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EE Serious Error in Amended Codes – EconoBEE Newsletter – 05 March 2014

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Dear [Name]

Bridging the Gap – plan of action for implementing the Amended Codes. The 1st of March for most companies represents not only a new financial year but the start of the rating period where they will use the Amended Codes for the first time.

The big question for these companies is therefore – where do I stand with regards to the Amended Codes and what do I need to do to achieve a score that my customers will be happy with?


  • Ownership – the priority element status is 10%. A 10% shareholder will ensure that you immediately gain a level, possibly even two since you will recover the one level from the priority element status and possibly gain additional points to push you over the next level.
  • Management – The targets haven’t changed substantially. Slightly less points are available. Target broad demographics of people – Coloured and Indian people are now more prominently represented.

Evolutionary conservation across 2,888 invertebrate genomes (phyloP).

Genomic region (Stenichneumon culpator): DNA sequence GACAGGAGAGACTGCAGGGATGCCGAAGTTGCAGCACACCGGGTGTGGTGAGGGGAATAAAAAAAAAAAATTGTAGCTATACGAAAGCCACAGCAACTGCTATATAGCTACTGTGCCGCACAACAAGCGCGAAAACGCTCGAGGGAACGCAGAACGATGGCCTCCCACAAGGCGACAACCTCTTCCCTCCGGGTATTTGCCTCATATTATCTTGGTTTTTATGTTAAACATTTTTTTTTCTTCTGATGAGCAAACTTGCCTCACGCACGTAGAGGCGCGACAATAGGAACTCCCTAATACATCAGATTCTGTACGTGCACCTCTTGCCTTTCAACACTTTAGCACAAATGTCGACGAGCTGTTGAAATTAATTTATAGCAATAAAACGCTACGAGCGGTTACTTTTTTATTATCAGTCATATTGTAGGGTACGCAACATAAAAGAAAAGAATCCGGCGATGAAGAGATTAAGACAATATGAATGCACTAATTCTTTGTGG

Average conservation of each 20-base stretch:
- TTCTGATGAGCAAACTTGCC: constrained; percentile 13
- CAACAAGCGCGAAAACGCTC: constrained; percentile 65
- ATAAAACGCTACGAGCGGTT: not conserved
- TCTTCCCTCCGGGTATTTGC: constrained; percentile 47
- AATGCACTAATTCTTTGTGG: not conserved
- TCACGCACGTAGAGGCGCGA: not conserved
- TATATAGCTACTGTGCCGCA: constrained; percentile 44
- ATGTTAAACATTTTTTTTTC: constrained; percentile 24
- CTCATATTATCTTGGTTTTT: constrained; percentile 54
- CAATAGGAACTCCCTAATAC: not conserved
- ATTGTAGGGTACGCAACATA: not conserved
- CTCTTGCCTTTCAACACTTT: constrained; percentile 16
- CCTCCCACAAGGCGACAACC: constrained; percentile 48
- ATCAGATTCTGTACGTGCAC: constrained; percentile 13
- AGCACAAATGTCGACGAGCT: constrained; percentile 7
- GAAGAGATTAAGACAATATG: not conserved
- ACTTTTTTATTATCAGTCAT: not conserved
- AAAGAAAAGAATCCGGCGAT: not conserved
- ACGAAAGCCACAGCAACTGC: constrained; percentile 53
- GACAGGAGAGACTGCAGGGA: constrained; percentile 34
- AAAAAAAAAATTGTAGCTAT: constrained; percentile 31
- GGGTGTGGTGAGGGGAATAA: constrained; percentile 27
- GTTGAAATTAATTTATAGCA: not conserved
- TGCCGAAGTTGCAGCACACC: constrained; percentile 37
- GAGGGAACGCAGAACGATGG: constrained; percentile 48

• Skills Development – learnerships (cat B, C and D) are now more essential than ever before. Start your qualification training courses early to get maximum benefit. Secondly target more bursaries, particularly with people who could in the future become your employee. Although there has been much talk of the massive increase in target spend, it is practical to earn 13 points without spending large sums of money.
  • Supplier and Enterprise Development – The link to Enterprise Development is far greater. Companies are required to spend up to 40% of their total procurement with black owned suppliers. The best way to do this is through Enterprise Development. Companies should invest in ED activities that result in the company becoming a supplier. This achieves more black owned suppliers and you also earn your ED spend.